Bachman explains that with very young children who are not yet expressing themselves with many — or any — words, this will look slightly different, but should still include the same reflection and explanation process on the part of the adult, like giving a step-by-step explanation while changing a child’s diaper.

“Consent is not about a lack of rules. In fact, establishing rules and boundaries creates a necessary foundation for practicing consent,” they say.

Kate Orson, author of Tears Heal: How to Listen to Our Children, says that parents should also keep in mind that often children will say “no” to something like a bath as a way of communicating upset feelings that get in the way of being able to cooperate.

“It's not that deep down there's anything that bad about taking a bath, it's just that they may use this as trigger to say no and 'tell' us that they are not feeling good,” she says. Orson recommends her technique of moving in close to a child, offering eye contact and connection, and gently setting the limit by telling them they need to take a bath.

“It might trigger a meltdown, which is actually a healthy process for letting go of feelings,” she says. “If we can stay with them during the upset, offer hugs, and stay calm, then when children have let go of the feelings getting in the way of cooperation, they will most likely be able to think more clearly and go into the bath willingly.”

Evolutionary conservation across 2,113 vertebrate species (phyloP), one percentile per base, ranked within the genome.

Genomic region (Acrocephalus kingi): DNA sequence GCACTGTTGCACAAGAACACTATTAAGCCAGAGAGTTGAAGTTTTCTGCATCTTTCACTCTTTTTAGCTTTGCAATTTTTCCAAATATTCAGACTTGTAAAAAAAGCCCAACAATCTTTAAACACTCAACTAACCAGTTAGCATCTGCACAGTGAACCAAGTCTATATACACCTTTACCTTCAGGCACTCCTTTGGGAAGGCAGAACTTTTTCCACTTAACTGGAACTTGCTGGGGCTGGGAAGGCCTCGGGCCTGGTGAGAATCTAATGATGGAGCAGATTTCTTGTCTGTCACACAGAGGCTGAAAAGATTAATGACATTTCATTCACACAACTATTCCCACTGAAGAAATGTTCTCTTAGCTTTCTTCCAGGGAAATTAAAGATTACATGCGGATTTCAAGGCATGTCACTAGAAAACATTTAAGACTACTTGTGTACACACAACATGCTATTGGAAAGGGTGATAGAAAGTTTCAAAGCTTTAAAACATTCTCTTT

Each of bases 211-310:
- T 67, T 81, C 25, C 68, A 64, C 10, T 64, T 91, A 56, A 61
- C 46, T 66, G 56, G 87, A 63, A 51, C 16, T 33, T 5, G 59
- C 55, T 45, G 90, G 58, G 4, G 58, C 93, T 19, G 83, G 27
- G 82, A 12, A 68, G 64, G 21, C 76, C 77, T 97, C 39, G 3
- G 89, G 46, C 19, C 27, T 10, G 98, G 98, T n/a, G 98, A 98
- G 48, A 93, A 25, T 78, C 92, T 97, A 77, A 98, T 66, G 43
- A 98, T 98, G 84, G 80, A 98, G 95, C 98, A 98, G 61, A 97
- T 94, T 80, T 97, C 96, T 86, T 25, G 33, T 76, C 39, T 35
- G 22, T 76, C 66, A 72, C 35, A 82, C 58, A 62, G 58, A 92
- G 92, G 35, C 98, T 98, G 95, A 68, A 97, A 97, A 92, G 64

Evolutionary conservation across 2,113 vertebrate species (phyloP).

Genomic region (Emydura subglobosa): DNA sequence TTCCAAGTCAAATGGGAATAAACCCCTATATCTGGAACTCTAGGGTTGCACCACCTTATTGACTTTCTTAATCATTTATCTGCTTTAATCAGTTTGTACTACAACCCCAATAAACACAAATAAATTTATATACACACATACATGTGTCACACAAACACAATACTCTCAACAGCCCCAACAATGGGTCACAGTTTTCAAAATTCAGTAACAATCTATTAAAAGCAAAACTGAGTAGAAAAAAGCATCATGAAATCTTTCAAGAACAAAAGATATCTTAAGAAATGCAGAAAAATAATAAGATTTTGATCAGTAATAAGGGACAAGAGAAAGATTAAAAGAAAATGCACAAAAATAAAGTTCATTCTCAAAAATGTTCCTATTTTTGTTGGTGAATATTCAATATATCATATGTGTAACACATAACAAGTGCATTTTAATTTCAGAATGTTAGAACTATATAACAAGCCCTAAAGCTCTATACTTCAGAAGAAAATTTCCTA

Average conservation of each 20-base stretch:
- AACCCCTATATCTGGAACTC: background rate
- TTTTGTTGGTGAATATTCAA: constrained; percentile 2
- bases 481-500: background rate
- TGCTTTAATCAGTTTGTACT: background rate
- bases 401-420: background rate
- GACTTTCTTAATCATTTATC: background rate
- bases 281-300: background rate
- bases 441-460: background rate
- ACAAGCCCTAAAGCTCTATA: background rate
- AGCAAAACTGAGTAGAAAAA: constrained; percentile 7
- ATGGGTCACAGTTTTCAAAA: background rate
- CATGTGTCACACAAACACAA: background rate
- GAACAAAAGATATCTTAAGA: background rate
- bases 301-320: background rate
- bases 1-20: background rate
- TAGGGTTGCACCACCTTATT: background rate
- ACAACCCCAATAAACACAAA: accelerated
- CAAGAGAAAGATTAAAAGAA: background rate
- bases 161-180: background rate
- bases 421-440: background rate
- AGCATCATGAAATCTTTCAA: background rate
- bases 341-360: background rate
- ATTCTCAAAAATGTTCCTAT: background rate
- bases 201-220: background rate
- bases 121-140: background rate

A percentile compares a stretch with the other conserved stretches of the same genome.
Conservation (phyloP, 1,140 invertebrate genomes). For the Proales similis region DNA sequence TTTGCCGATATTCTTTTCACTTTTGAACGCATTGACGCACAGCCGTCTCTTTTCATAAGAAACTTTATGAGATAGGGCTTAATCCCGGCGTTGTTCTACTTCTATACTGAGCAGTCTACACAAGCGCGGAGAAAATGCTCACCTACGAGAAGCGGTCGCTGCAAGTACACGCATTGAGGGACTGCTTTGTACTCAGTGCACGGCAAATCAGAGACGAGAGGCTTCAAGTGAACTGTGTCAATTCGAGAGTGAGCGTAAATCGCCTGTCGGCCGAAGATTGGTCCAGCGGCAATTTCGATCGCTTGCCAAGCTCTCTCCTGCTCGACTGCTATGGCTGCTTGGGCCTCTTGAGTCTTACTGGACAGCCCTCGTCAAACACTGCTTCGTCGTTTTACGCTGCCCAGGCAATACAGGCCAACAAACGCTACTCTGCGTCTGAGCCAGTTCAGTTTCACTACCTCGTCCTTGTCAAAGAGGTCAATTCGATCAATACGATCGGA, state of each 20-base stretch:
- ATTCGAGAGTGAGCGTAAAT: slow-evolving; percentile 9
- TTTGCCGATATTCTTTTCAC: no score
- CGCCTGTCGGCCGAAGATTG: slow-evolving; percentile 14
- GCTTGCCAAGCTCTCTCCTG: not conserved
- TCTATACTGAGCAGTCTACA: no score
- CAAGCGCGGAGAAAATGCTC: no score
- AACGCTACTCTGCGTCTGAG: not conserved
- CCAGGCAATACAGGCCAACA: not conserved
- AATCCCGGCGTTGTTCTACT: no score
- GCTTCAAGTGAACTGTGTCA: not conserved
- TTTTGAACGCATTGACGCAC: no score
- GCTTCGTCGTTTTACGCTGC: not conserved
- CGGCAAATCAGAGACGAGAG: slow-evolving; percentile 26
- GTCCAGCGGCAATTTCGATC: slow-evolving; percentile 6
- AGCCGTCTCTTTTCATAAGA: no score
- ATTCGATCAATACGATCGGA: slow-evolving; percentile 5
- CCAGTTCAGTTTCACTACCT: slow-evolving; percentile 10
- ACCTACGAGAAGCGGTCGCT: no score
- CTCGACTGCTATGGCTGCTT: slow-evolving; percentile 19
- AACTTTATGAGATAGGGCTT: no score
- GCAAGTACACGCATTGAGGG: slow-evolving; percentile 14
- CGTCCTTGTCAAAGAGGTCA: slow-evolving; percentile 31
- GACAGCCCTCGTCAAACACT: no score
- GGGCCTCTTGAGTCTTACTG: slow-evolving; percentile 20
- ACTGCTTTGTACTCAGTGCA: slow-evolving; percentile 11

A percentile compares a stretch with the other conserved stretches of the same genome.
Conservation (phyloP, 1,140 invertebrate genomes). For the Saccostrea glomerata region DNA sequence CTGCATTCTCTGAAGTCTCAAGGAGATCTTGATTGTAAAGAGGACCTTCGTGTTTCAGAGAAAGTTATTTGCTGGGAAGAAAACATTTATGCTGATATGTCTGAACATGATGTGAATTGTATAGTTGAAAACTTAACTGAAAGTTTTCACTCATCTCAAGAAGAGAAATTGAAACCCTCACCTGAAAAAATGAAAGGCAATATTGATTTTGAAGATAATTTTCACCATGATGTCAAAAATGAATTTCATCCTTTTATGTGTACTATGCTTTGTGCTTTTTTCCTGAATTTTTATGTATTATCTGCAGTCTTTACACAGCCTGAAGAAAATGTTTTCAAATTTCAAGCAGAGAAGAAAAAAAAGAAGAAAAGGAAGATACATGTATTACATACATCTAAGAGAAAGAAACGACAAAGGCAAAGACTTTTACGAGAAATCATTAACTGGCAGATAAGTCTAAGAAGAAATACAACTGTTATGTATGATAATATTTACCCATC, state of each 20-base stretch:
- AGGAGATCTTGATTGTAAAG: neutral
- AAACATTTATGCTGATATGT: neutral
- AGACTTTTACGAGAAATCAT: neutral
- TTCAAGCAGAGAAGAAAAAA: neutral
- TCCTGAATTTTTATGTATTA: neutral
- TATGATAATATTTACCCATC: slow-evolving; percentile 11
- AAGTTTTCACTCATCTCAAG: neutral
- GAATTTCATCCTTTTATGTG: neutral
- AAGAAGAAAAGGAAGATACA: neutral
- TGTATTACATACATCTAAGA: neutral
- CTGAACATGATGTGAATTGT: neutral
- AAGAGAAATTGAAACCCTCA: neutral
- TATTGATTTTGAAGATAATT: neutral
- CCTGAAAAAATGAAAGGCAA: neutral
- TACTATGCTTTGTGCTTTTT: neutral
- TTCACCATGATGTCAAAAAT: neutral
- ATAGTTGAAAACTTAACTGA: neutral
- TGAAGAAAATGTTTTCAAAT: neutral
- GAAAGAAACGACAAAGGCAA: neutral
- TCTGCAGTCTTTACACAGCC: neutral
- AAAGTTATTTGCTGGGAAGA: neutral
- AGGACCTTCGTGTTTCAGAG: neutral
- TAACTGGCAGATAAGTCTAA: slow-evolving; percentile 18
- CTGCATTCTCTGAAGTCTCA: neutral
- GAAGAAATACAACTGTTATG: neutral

Don't be surprised, Whitney says, if as your child gets older they try to hone their debating skills. "My son did — he hated brushing his teeth. But it's fine to say, 'Enough is enough. I've heard you and I understand your perspective, but I disagree. Baths are important,'" she says. "Stay confident that you're being a good parent by standing by what you know is right for your kids."

Wolk says it's also important to discuss safety rules in general. "Keeping yourself safe is a theme throughout a child’s entire life, changing through different life stages," she says, adding that explaining to children why certain rules are meant to keep them safe will help them understand complex things, such as consent. "Research has shown that when someone understands the reasoning behind something and physically practices doing it (e.g. saying 'no I don’t want to go'), then it becomes an automatic reflex. This is not just for consent, but all potentially harmful activities — playing with fire, crossing the street, and as they get older things such as staying safe on social media, drinking, and sex."

Bachman adds that modeling consent does not mean "allowing a child to eat ice cream for every meal if they declare that's what they want.

"It means being ready to explain the importance of respecting and taking care of our bodies by eating the nutrients we need — and how few of those nutrient needs are met by ice cream," they says. "It means reminding children that we care about their happiness and safety and consistently demonstrating to them that our rules reflect those values."

Because their safety and happiness — not to mention cleanliness — is what this is all about, right?